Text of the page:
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Sleep Apnea/Oral Appliances

Woman covering ears while husband snoresAbout 22 million Americans have moderate to severe sleep apnea, while 10 percent of the population has mild obstructive sleep apnea.

Sleep apnea is a sleeping respiratory disorder that causes your breathing to reduce or stop. Most of the time, this is caused by an obstruction of your pharynx and results in reduced levels of oxygen in your blood. These respiratory interruptions may last for 10 seconds and in some cases, even 60 seconds, until your brain responds to the lack of oxygen and triggers micro-awakenings to correct the airflow. Many people who suffer from sleep apnea do not even realize they woke up several times — sometimes even as much as hundreds of time — in a single night. Nevertheless, your sleep is disrupted and restless.

Types of Sleep Apnea

There are three main types of sleep apnea:
•  Obstructive Sleep Apnea: This is caused when the back tissue of your throat collapses, or your tongue rolls back in your mouth, blocking your airways. Obstructive sleep apnea is characterized by snoring.
•  Central Sleep Apnea: This is caused when the brain fails to trigger the muscles that control respiration. People who suffer from this seldom snore.
•  Complex Sleep Apnea: This is a combination of obstructive and complex sleep apnea and usually emerges during treatment of obstructive sleep apnea.

Common Signs of Sleep Apnea

Sleep-related issues like sleep apnea can be very harmful to your overall health. Some signs that you suffer from sleep apnea include:
•  Loud snoring.
•  Excessive sleepiness and fatigue during daytime.
•  Morning headaches and migraines.
•  Insomnia.
•  Waking up unrefreshed.
•  Choking, snorting, or gasping sounds during the night.
•  Memory loss and low concentration.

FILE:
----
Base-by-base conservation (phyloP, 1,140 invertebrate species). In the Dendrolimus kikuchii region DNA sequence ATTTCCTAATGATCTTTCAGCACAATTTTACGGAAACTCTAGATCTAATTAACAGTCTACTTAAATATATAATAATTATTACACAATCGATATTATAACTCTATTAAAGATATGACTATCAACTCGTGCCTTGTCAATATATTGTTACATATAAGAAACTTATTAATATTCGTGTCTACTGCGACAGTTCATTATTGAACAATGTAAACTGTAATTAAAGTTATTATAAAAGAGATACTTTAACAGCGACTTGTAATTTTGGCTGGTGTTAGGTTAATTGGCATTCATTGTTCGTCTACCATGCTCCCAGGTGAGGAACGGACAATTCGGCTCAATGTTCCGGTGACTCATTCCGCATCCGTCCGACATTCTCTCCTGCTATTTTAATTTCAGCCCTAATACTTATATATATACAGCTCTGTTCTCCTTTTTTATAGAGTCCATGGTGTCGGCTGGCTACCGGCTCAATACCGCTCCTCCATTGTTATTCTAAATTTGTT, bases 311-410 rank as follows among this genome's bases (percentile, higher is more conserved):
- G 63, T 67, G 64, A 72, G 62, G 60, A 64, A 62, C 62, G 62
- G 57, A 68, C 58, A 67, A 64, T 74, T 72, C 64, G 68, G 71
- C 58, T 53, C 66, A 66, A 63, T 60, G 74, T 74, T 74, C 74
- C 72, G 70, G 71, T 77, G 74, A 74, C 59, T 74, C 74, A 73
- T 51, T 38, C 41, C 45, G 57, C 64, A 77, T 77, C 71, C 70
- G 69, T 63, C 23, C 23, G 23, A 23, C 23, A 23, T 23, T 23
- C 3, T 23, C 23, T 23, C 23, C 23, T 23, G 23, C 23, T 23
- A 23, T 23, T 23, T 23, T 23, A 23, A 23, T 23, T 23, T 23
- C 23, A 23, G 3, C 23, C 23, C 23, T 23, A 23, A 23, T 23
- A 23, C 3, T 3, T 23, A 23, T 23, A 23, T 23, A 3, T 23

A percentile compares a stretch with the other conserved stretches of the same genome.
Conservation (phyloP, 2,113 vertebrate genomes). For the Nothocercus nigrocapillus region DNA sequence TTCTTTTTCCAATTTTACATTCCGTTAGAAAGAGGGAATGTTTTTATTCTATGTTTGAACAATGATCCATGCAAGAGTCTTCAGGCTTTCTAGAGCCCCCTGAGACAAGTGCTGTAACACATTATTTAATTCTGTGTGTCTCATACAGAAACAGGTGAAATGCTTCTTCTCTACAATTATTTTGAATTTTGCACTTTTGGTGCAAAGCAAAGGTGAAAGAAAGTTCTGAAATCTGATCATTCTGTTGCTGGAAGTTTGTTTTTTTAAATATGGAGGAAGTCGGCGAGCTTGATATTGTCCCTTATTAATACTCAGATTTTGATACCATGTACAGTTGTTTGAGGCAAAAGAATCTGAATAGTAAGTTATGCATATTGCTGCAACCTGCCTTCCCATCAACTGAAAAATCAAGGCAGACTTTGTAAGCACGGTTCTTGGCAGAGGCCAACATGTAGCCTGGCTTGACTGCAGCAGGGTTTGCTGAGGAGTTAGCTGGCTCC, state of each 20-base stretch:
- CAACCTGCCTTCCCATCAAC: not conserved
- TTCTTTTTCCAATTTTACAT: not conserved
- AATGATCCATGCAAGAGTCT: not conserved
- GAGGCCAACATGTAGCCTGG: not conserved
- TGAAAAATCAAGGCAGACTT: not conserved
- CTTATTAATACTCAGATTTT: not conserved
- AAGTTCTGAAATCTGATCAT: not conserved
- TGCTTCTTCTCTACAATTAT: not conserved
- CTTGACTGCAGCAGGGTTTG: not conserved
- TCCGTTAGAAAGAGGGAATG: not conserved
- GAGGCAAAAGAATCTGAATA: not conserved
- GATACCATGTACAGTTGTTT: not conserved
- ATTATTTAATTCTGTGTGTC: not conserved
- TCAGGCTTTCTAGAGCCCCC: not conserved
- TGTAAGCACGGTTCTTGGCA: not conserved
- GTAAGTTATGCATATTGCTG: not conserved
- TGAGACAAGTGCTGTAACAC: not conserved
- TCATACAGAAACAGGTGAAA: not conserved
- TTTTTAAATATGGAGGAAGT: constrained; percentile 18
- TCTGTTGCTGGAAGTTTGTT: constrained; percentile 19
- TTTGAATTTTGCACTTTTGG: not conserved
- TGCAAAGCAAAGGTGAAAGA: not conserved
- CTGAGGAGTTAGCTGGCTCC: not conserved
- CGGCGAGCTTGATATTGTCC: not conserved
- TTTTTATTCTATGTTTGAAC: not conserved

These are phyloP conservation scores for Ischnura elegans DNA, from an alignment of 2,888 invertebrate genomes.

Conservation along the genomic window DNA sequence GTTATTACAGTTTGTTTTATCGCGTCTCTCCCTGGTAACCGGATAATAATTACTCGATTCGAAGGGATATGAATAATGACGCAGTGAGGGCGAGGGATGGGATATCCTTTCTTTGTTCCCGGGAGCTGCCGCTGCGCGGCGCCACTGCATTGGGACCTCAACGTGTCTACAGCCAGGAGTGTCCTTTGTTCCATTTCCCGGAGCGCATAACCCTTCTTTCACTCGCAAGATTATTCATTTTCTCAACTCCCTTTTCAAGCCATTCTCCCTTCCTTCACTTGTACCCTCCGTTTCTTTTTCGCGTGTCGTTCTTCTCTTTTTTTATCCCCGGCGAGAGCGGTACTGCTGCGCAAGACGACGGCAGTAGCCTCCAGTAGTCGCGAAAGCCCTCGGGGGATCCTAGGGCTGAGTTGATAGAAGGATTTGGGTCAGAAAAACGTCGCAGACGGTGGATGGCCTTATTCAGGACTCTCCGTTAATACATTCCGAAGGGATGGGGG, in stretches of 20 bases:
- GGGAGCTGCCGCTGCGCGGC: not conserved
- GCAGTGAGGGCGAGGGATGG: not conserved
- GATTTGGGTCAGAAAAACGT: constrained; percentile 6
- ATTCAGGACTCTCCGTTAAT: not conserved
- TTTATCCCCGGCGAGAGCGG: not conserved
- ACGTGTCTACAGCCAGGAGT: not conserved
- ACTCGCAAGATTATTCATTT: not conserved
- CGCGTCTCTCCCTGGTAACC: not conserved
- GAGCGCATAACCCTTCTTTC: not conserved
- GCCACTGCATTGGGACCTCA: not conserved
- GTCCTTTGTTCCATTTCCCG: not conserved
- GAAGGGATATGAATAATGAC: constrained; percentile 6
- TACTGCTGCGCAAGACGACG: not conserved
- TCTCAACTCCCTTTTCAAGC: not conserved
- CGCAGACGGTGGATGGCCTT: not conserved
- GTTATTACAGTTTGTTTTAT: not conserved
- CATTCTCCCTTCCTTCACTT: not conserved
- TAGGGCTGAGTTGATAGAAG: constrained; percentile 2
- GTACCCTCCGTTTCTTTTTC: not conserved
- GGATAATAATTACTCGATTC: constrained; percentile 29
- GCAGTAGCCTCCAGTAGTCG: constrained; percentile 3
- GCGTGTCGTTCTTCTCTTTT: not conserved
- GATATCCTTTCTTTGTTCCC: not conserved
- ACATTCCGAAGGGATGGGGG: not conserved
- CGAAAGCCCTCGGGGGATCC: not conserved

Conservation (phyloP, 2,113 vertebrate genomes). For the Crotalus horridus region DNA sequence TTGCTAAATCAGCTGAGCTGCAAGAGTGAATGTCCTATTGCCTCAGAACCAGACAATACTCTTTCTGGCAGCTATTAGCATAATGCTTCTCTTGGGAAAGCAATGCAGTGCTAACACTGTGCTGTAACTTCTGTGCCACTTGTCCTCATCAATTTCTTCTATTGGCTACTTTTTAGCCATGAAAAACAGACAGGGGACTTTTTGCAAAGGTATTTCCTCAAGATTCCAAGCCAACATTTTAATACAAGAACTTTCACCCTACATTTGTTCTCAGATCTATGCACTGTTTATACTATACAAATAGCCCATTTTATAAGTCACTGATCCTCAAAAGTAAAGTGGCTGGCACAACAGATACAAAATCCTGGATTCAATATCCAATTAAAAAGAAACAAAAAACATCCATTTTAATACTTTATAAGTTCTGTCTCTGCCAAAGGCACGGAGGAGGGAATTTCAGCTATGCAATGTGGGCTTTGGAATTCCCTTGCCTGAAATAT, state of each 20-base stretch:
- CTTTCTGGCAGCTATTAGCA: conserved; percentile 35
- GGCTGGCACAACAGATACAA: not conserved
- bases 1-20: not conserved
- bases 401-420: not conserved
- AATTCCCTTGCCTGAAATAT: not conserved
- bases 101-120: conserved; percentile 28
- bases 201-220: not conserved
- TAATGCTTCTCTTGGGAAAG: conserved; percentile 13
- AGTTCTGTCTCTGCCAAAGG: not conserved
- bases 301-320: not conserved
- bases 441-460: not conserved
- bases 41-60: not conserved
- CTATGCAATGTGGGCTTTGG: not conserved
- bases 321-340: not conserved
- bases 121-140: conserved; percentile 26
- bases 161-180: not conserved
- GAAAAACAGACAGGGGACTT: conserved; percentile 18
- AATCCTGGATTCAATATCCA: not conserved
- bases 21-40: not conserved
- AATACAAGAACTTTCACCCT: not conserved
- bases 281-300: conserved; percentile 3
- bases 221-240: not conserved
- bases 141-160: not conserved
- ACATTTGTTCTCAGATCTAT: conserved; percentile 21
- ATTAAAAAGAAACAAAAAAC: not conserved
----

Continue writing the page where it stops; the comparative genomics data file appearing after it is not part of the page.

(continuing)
Sleep apnea can also lead to more serious health problems like:
•  Hypertension.
•  Irregular heart rate and greater risk of heart failure.
•  Anxiety and depression.
•  Obesity.
•  Diabetes Type 2.
•  Stroke.

Treatment for Sleep Apnea

Mild sleep apnea can be treated simply by changing your lifestyle habits. These include:
•  Losing weight.
•  Avoiding alcohol, smoking and sleeping pills.
•  Lying on your side rather than on your back.

Breathing Appliances

Breathing appliances, like the continuous positive airway pressure (CPAP) appliance, can be effective in treating mild to moderate sleep apnea. These appliances deliver slightly pressurized airflow to your nose and mouth which helps keep your airways open. This is one of the most common types of treatment options.

Oral Appliance Therapy

Oral appliances and dental devices, like night mouthguards and tongue retaining devices, can help in keeping your airways open. These devices can be custom-made for you by Dr. John P. Poovey or Dr. Wilcox at JP Dental & Implant Center to fix sleep apnea.

Surgery for Sleep Apnea

If you have exhausted all the non-invasive treatment options, surgery may be recommended. If you have enlarged tonsils, a deviated septum, or a small mandible with an overbite that narrows down your throat, you may need surgery to correct sleep apnea. The most common types of surgeries include nasal surgery, removal of tonsils and adenoids or excess tissues at the back of your throat. In some procedures, plastic implant rods will need to be placed in your palate. Like all surgeries, these increase the risk of infections and complications. Symptoms may also worsen after the treatment. That is why surgery should only be treated as a last recourse.

Before taking the leap into invasive procedures, consult Dr. John P. Poovey and Dr. Wilcox at JP Dental & Implant Center. Call us now at (970) 822-7622 to schedule an appointment.


2412 Patterson Rd. #7
Grand Junction, CO 81505-1259


(970) 822-7622


Mon: 9am - 4pm
Tue - Thur: 8am - 4pm
Fri: 8am - 3pm

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